Years ago I found nothing out there I could buy, except for one rare set of beads that was sold out, and featured a medal of St Andrew- not the best interpretation unfortunately. (See my post on the meaning and misconception about this novena.) So after the first hasty set of beads that I made for myself (out of desperation halfway through Advent several years ago), my imagination began to percolate on how I can make another set that was better and more beautiful, more meaningful, and more lasting!
One of my goals was simply a functional one. To create a smooth, distraction free, sensory experience while using the beads by selecting proportionally sized prayer beads, along with their corresponding spacers, so that you would always know where you are, even if you are saying the prayers in the dark, like in bed. (Particularly helpful for the visually impaired, I might add!) Some beads I have used over the years, on different rosaries or chaplets for example, are too close together or are too far apart, and so the fingers do not move over the beads naturally so as to comfortably rest on them, and therefore, end up being more of distraction rather than an aid to prayer.
About the Bracelets
I've tried to wear rosary bracelets before (with clasps) but they always seem to be a pain to put on and off with one hand. I never warmed up to memory wire either (even though they seemed so cool!), because I preferred low profile/low impact bracelets, so that I could keep the bracelet on all day and not have it clank around so much and get in the way of my daily activities.
Stretch chord bracelets then became a favorite, simply for the ease of getting them on and off. It increased the chances of ultimately actually using them to pray with because I was more likely would wear them, and thereby be reminded to pray. I didn't however, like the quality of typical commercial stretch chord prayer bracelets and how they were finished. They used an inferior chord that always frayed and eventually gave out, and the knot was always visible and took away from the aesthetic of the design. Not to mention, so many silver plated small parts that were impossible to keep looking bright over many years.
I sure set pretty high requirements for myself! I searched for the most sturdy stretch chord I could find, that still fit the bead hole, and tied the knot as securely as possible (with a dab of glue) and hid it inside the bail that holds the pendant/charm, for both extra security and aesthetic value.
I used silver colored spacer beads that are made of fire-polished Czech glass or crystal instead of silver plated spacers common used, so the beads will maintain their sparkle and age beautifully. The medals are made either of an affordable nickel free zinc alloy that will maintain it's color, or solid sterling silver that is easily cleaned, with a polishing cloth, since it is on the end of the bracelet.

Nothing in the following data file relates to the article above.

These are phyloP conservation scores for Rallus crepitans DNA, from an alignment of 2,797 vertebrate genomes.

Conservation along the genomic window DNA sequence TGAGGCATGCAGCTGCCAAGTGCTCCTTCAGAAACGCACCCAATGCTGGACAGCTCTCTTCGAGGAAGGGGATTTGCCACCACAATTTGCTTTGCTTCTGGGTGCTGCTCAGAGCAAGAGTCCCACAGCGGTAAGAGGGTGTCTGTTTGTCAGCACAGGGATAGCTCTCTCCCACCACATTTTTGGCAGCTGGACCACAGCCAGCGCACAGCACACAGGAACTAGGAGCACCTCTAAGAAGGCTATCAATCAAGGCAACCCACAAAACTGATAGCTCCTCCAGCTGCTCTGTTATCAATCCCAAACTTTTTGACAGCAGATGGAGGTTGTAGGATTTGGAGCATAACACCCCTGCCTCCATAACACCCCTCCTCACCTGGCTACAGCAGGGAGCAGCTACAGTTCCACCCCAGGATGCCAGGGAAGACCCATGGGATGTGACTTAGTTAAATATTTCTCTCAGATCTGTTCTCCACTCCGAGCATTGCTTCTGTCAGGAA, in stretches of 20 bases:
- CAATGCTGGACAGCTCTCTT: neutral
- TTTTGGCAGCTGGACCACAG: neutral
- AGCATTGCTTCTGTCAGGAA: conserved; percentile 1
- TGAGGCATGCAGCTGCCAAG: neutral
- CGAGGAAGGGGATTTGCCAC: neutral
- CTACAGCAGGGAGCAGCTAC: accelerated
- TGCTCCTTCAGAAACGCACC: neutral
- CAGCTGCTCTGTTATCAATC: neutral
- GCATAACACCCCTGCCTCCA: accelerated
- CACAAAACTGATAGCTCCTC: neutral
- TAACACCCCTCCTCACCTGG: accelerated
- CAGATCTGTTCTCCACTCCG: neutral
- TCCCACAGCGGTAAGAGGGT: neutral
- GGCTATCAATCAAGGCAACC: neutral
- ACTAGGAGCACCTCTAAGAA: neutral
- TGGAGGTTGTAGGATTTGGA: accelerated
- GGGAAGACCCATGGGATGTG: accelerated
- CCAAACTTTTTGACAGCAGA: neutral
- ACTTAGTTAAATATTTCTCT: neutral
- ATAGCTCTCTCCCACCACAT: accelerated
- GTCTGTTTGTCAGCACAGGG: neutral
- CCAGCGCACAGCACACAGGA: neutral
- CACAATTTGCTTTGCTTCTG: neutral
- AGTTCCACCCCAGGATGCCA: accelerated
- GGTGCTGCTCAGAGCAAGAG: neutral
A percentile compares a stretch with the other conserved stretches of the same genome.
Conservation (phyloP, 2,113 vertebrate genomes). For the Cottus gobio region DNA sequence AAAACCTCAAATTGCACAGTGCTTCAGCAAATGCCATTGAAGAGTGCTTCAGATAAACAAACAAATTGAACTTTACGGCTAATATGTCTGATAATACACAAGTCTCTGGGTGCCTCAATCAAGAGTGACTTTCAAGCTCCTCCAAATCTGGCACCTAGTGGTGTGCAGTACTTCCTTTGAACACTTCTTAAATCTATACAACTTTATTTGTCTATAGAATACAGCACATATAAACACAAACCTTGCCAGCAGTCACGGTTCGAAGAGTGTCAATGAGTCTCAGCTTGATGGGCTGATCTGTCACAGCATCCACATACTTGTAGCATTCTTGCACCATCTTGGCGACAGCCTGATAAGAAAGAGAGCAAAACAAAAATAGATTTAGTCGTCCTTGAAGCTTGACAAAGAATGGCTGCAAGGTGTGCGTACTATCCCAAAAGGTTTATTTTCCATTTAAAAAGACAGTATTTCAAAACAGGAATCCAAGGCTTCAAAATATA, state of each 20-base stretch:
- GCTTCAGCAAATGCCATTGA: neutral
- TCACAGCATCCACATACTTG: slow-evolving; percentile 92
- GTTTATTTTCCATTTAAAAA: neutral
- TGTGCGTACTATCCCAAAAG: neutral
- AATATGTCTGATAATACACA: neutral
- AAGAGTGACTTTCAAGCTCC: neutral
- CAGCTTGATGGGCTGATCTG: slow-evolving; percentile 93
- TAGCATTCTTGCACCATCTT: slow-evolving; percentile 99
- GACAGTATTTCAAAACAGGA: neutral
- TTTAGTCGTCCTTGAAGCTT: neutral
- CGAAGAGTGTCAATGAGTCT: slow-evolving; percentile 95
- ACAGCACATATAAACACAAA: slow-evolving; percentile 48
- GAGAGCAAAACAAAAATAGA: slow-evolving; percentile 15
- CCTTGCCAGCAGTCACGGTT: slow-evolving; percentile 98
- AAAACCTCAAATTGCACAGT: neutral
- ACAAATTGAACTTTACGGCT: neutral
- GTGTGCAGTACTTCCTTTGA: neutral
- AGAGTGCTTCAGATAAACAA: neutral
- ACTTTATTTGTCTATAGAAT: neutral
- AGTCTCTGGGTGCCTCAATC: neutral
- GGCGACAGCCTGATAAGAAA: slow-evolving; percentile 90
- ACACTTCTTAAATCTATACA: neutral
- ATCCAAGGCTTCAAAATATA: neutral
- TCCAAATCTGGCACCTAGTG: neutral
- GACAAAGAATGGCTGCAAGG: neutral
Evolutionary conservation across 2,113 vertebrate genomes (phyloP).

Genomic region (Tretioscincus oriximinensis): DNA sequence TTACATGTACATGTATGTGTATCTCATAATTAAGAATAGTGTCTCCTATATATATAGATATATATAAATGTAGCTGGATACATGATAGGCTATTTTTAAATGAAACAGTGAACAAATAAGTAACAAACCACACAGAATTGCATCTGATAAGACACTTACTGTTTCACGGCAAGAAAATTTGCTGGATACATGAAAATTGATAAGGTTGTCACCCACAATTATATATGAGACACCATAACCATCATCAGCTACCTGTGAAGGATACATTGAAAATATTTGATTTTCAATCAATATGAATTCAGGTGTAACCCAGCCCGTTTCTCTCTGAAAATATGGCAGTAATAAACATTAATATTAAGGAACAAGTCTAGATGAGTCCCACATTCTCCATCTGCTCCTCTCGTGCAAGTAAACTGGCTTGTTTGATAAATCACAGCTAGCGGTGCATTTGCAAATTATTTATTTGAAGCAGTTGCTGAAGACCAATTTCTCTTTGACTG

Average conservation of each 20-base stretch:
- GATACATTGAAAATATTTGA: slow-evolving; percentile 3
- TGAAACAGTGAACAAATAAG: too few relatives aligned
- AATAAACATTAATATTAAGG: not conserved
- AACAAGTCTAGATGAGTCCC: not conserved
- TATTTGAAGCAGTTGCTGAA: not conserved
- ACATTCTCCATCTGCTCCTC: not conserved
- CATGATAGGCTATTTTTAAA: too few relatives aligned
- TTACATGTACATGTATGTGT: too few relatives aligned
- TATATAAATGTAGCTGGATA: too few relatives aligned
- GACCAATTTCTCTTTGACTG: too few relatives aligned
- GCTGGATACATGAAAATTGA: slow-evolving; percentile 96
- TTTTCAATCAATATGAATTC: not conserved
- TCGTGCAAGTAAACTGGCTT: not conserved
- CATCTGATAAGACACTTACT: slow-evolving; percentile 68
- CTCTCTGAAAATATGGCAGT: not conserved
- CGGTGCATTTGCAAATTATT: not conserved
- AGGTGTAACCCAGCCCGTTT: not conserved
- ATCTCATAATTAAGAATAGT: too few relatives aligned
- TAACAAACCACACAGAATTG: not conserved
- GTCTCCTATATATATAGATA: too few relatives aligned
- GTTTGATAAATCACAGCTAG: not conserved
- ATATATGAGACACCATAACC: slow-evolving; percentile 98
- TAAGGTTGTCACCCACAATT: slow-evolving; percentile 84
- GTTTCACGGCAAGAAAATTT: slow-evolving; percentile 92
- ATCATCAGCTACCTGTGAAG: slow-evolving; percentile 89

By creating multiple sizes for better fit options, and with common sense mindful usage practices (like rolling the bracelet on and off on your non-dominant hand instead of pulling on it hard when taking it on and off), my stretch chord bracelets can last for many Advents to come!
About the Symbolism of the Beads
So here's a little about the anatomy of my prayer beads, the components I chose, and some of the symbolism behind them.
Other than the olive wood beads, which will be discussed later, all the other beads come in a beautiful shade of purple or violet, the color designated for the liturgical season of Advent.
I searched only for the best colors and materials that would reflect the simplicity and dignity of this novena prayer.
Some of the violet colored beads are made of semi precious amethyst stones, others with Czech glass, and two sets of beads made of small rose bud Czech glass shapes that were selected in honor of Our Lady of Guadalupe, whose feast falls during Advent. The rose bud beads specifically recall her special sign of the proof of her presence, -roses in winter. This evokes another image of roses and Our Lady from the carol, Lo, How a Rose E'er Blooming,
Lo, how a rose e'er blooming,
From tender stem hath sprung.
Of Jesse's lineage coming,
As men of old have sung;
It came, a flow'ret bright,
Amid the cold of winter,
When half spent was the night.
Isaiah 'twas foretold it,
The Rose I have in mind,
With Mary we behold it,
The virgin mother kind;
To show God's love aright,
She bore to men a Savior,
When half spent was the night.
The carol (one of my all time favorites!), refers to the prophecies in Isaiah 11:1 of "... a shoot shall sprout from the stump* of Jesse, and from his roots a bud shall blossom."
This particular deep violet, rose bud set of beads (that evoke a dark midnight sky) has two designs: one, where all the 15 beads run together (great for people who like to say the novena all at once) and another, where the beads are divided in 5 sets of 3, (great for those who like to divide up their prayers three times a day, or just to know their place better while saying it, or simply just like the look of it!).